A 67-year-old man presented with complains of constipation for 6 years. He had undergone LAR for stage II rectal cancer 7 years ago. Postoperatively, he had developed an anastomotic stricture consequent to postoperative leakage and underwent endoscopic balloon dilatation. The symptoms relapsed and after 2 years of first balloon dilatation, it was repeated again. The patient needed the treatment with laxatives for stool softening. Nonetheless, symptoms did not resolve completely and balloon dilatation had to be repeated again with minimal success. Eventually, the patient was referred to our department for surgical management. Then, RIC using TAMIS approach considered the procedure of choice.

The patient had an unremarkable physical and systemic examination. His BMI was 24.07 kg/m2. Medical history revealed hypertension, dyslipidemia, osteoarthritis of the knee, and a past history of pulmonary tuberculosis. The family history was irrelevant. Colonoscopy showed a 1-cm diameter stricture in the lower rectum (Fig. 1a) through which an endoscope with an external diameter of 9.9 mm could be passed with resistance. Preoperative computed tomography–colonography showed narrowing in the lower rectum (Fig. 1b), as did magnetic resonance imaging of the pelvis, which showed rectal narrowing accompanied by muscular thickening (Fig. 1c, d).

Fig. 1
figure 1

a Colonoscopy image showing a stricture in the lower rectum (white arrow). An endoscope of external diameter 9.9 mm could be passed, with resistance, through this stenosis. b Preoperative computed tomography–colonography image showing narrowing of the rectum at the stenosis (black arrow). c, d Magnetic resonance images showing rectal narrowing accompanied by muscular thickening (yellow arrow)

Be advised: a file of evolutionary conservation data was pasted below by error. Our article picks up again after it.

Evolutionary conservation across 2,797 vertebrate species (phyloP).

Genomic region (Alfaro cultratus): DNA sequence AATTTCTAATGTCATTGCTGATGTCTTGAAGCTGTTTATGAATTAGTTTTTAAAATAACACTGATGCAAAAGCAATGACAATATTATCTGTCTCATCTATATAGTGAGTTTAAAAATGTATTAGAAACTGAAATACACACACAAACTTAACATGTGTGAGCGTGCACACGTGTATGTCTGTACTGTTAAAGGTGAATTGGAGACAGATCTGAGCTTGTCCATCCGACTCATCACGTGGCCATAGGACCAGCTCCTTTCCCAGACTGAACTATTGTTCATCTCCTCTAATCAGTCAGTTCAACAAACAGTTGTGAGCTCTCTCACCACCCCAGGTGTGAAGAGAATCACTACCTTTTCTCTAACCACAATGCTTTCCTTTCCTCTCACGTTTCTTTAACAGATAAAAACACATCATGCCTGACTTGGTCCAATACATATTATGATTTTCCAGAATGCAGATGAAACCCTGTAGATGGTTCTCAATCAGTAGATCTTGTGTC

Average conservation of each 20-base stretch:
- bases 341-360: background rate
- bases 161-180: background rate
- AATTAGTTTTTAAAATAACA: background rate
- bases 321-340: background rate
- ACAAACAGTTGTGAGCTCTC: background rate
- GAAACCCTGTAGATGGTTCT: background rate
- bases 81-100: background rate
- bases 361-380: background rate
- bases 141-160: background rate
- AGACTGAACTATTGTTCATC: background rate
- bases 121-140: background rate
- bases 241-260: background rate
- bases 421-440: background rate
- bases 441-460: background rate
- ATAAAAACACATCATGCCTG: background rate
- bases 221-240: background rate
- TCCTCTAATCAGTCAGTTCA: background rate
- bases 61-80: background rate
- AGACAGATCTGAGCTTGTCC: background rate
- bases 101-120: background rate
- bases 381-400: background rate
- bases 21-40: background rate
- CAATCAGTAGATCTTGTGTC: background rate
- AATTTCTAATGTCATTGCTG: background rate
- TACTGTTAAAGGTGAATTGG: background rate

The patient was placed in a modified lithotomy position and the anus dilated with a self-retaining anal retractor (Lone Star Retractor; Cooper Surgical, Trumbull, CT, USA). A transanal access device (GelPOINT Path; Applied Medical, Rancho Santa Margarita, CA, USA) was introduced (Fig. 2). A pneumorectum was maintained at 12 mmHg with carbon dioxide using an AirSeal platform (AirSeal System; Conmed, Utica, NY, USA), and conventional laparoscopic instruments were used [7]. A 1-cm stricture was located in the lower rectum (Fig. 3a) and full-thickness incisions made parallel to the axis of the rectum at the 9 o’clock (Fig. 3b) and 3 o’clock positions of the stricture (Fig. 3c). The stricture wall was then cut from 9 o’clock to 7 o’clock and 3 o’clock to 6 o’clock (Fig. 3d). After intraluminal lavage with saline, hemostasis was secured. The defect was then closed with 3-0 V-Loc suture (Medtronic, Minneapolis, MN, USA), as shown in Fig. 4a. On the 13th post-operative day, rectal perforation was detected in colonoscopy that resolved with conservative treatment (Fig. 4b). The perforation had sealed off when inspected on 26th post-operative day (Fig. 4c). The patient was discharged on the 33rd post-operative day, 36 days after the admission and attended for regular follow-up without experiencing additional complications. One year after surgery, the patient no longer required medication for constipation, and endoscopic examination showed no stricture (Fig. 4d).